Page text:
Private Equity

Asia’s wealthy choose to partner, not invest in, private equity

Leslie Shaffer | Writer for

Asia's wealthy investors are increasingly interested in private equity investments, but they often prefer to skip the fees and partner with funds instead, analysts said.

"Co-investment," or buying a direct stake in a company alongside a private equity fund, has been popular with pension and sovereign wealth funds for a while, noted Andrew Thompson, head of private equity for KPMG in Singapore, citing the lower fees.

(Read more: Tiger 21 founder: Super-rich clients looking toward private equity in 2014)

Singapore has become a hub for private equity in Asia.
Roslan Rahman | AFP | Getty Images

Often, private equity funds want to complete a deal that may be too big for the fund or it would be "imprudent" to commit large amounts of capital to one acquisition, leading them to seek additional investors, he said.

But now, it's a model more of Asia's ultra-high net worth individual investors are seeking out, with co-investment opportunities in high demand, said Nicolas Campiche, chief executive officer for alternative investments at Swiss private bank Pictet.

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"It's a way investors can get closer to the real economy – by owning privately-owned companies,"Campiche told CNBC. "For a client who was an entrepreneur, it echoes their own experience."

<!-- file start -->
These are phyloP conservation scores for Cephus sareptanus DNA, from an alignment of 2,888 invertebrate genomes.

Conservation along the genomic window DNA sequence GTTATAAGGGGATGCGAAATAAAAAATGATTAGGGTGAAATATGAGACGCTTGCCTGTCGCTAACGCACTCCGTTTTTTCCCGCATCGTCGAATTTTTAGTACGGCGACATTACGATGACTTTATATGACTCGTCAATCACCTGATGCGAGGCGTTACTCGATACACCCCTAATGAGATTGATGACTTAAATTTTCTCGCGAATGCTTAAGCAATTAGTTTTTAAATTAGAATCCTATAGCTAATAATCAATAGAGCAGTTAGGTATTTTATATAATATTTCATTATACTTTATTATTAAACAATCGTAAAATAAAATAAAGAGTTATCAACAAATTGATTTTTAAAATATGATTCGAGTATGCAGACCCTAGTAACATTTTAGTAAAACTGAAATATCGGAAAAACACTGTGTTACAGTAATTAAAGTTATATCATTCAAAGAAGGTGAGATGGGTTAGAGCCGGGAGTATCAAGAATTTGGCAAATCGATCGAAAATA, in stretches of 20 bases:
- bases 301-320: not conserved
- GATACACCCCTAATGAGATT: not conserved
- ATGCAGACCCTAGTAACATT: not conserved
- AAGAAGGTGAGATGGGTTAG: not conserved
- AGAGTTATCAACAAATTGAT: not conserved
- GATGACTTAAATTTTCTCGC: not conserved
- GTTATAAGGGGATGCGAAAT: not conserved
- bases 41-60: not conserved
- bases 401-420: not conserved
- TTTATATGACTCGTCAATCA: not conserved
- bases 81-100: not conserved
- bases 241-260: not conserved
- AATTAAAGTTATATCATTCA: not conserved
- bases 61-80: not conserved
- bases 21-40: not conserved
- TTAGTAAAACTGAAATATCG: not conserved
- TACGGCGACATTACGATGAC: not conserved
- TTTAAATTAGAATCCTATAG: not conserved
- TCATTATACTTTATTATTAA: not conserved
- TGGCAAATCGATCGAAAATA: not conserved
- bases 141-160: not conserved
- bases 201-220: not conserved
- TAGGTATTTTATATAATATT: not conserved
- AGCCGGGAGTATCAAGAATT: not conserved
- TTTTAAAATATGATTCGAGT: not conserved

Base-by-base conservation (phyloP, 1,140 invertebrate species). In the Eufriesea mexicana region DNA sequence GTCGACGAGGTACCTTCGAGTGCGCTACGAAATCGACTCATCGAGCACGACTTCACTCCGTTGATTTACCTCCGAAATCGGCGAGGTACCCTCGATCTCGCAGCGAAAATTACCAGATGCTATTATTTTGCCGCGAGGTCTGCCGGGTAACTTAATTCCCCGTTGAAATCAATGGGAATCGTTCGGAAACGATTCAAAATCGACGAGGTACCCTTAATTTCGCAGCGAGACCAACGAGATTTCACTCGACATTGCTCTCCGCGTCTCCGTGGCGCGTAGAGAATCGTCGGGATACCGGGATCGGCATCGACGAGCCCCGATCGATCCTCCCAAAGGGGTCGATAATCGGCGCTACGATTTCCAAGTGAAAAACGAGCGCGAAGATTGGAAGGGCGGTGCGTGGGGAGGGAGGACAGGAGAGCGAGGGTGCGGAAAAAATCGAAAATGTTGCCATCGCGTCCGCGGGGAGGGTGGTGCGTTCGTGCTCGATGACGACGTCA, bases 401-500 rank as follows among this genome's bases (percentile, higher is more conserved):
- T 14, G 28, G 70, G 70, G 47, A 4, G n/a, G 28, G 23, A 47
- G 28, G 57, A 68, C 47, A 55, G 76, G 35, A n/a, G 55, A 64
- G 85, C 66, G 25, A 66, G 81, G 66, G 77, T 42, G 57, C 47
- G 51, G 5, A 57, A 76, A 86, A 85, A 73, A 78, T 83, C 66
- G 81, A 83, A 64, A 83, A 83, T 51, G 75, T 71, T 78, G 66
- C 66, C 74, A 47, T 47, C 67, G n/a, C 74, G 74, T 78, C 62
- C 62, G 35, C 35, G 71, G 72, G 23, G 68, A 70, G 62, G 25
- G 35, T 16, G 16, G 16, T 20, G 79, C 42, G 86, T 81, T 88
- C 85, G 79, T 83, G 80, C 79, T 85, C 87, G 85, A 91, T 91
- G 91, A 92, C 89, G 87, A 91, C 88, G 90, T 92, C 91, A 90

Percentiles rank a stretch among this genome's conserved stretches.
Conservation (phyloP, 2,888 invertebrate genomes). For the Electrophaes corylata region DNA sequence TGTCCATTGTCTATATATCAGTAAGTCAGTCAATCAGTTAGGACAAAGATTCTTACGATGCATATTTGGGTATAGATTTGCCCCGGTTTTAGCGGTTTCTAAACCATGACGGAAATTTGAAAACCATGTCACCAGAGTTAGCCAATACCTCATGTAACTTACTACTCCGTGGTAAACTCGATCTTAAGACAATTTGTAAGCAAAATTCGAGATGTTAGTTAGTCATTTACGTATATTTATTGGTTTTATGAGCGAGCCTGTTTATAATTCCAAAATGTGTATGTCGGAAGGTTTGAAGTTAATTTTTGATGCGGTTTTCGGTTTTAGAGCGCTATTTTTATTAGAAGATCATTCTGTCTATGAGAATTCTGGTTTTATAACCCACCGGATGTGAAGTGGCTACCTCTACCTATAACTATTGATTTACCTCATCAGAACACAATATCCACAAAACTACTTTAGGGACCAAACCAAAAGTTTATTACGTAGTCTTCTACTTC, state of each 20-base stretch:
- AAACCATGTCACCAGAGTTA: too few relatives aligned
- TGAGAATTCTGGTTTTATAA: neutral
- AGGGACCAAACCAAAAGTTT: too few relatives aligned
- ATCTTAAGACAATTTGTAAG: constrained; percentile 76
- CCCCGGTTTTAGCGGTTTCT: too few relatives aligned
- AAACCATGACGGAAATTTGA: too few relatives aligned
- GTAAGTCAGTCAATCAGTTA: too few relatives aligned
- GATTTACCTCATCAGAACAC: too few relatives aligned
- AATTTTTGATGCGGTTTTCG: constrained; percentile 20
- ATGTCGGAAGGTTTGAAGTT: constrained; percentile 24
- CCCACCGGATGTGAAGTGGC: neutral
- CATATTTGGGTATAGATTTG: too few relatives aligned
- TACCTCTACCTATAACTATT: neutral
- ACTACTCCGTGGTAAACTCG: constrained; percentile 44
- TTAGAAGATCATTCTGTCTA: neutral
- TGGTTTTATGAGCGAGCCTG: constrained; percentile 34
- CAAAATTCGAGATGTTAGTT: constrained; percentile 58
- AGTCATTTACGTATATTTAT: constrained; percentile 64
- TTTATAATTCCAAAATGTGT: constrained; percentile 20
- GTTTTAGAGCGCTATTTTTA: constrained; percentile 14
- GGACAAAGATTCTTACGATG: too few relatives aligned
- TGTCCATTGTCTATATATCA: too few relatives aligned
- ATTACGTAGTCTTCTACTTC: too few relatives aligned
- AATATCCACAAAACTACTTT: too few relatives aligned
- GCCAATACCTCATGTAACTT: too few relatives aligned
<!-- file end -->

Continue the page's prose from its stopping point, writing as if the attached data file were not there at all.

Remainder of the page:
Investor surveys in the region have noted that Asian investors also tend to be very conscious of costs, indicating that the chance to invest alongside private equity while avoiding much of the fees would likely be attractive.

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Thompson also noted the serendipity between the region's wealthy and private equity.

"For generations, ultra-high net worth individuals have been [using a] similar kind of approach to what the private equity businesses have institutionalized," Thompson said. "It makes a lot of sense for them to team up," he added.

He also noted that in Asia, co-investors and private equity funds tend to partner for more than just capital.

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"In this region, some of the family connections and business interests can be very helpful in getting deals done. But perhaps on what may be called the structural, technology or business improvement side of things, things may not be as developed," Thompson said. "The idea of partnering with private equity for mutual gain is a very sensible."

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Asia's aging demographics may also be driving some of the increased interest in private equity deals in the region.

"They're the twin drivers of supply - the realization that private equity is a partner that can grow a business faster or transform it … or also as an intergenerational tool where you say the next generation of family members may not wish to work inside the business," Thompson said.

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To be sure, not everyone expects Asian investors' fresh interest in co-investing will drive deals within the region.

Pictet's Campiche believes the opportunities are better in developed markets.

"Most transactions in Asia private equity are minority participation in companies. We like when the general partner takes over and can transform the company," Campiche said.

—By CNBC.Com's Leslie Shaffer; Follow her on Twitter @LeslieShaffer1